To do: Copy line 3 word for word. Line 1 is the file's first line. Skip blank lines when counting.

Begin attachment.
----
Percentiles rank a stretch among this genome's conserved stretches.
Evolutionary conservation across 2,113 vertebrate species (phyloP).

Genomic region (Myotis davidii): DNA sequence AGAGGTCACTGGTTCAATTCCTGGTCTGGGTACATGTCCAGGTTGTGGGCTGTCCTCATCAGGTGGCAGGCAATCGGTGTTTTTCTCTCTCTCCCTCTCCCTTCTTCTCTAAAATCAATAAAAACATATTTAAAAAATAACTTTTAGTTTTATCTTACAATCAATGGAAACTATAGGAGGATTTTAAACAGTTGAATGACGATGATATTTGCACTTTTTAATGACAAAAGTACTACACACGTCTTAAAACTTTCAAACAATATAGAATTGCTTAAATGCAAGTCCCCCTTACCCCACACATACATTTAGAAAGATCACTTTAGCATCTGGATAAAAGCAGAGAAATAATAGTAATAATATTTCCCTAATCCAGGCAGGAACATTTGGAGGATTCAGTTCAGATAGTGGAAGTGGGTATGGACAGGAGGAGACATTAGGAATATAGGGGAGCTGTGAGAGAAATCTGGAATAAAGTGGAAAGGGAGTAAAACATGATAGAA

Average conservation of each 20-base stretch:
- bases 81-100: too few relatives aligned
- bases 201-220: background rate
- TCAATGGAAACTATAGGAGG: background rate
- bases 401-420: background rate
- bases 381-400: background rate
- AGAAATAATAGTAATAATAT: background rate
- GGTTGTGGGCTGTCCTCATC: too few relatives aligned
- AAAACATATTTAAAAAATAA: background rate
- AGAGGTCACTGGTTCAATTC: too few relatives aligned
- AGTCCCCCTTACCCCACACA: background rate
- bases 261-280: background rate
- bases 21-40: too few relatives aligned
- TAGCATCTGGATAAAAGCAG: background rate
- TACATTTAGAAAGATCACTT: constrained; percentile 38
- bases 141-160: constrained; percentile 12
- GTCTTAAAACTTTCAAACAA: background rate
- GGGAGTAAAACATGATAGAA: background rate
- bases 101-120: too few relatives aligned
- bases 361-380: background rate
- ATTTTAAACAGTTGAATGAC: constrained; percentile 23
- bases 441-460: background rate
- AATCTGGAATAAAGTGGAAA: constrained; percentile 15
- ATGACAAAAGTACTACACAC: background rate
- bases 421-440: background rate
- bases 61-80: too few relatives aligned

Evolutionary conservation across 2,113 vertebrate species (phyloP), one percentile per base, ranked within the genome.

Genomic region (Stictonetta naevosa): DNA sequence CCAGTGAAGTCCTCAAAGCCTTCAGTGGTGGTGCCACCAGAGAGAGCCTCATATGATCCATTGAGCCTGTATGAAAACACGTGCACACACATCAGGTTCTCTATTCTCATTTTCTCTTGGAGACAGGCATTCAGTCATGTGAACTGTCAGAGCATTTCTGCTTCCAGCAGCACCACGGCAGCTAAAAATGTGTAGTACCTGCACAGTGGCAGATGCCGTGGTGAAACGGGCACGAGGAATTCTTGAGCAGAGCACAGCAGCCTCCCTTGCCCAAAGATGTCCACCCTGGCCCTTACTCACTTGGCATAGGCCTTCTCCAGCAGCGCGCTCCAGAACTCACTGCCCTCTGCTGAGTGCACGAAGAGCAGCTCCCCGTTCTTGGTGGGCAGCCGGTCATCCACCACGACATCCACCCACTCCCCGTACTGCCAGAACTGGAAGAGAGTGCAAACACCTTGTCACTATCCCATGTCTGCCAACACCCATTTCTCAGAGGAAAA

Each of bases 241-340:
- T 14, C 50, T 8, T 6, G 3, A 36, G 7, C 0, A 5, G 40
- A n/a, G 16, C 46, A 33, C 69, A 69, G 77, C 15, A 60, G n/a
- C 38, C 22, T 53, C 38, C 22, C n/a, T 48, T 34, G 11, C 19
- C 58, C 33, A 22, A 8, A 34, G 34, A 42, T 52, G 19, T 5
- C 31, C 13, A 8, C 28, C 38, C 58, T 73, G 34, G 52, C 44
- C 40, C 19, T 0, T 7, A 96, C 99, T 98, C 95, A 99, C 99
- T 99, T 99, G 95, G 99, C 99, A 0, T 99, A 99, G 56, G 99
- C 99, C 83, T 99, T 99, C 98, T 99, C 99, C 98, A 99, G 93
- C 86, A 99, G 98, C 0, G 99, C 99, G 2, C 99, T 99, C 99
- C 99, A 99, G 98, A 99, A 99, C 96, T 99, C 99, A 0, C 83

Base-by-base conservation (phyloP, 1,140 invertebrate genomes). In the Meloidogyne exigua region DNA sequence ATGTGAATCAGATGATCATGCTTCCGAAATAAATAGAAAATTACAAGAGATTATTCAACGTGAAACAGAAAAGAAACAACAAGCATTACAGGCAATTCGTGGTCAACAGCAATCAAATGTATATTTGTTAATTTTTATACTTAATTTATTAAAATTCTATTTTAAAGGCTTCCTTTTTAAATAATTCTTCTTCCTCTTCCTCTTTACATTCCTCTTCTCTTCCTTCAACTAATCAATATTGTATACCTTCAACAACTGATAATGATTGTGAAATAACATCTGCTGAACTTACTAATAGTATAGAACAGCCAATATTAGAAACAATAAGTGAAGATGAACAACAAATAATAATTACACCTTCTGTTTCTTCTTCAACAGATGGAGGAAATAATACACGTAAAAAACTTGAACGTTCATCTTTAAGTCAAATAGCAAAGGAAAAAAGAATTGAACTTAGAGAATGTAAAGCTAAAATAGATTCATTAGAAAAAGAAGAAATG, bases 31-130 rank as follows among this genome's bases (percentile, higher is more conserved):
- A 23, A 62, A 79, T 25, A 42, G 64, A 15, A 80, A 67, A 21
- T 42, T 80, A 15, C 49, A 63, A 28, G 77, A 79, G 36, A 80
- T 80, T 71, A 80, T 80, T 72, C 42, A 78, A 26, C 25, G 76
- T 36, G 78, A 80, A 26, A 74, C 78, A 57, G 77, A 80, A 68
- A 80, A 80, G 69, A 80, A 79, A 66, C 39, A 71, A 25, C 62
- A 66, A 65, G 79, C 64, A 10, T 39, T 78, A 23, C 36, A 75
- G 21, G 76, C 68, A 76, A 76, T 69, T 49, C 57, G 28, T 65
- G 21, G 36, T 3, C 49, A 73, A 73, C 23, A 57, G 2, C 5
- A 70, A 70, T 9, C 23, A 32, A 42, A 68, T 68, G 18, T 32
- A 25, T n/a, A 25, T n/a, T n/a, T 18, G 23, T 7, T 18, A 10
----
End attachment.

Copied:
Genomic region (Myotis davidii): DNA sequence AGAGGTCACTGGTTCAATTCCTGGTCTGGGTACATGTCCAGGTTGTGGGCTGTCCTCATCAGGTGGCAGGCAATCGGTGTTTTTCTCTCTCTCCCTCTCCCTTCTTCTCTAAAATCAATAAAAACATATTTAAAAAATAACTTTTAGTTTTATCTTACAATCAATGGAAACTATAGGAGGATTTTAAACAGTTGAATGACGATGATATTTGCACTTTTTAATGACAAAAGTACTACACACGTCTTAAAACTTTCAAACAATATAGAATTGCTTAAATGCAAGTCCCCCTTACCCCACACATACATTTAGAAAGATCACTTTAGCATCTGGATAAAAGCAGAGAAATAATAGTAATAATATTTCCCTAATCCAGGCAGGAACATTTGGAGGATTCAGTTCAGATAGTGGAAGTGGGTATGGACAGGAGGAGACATTAGGAATATAGGGGAGCTGTGAGAGAAATCTGGAATAAAGTGGAAAGGGAGTAAAACATGATAGAA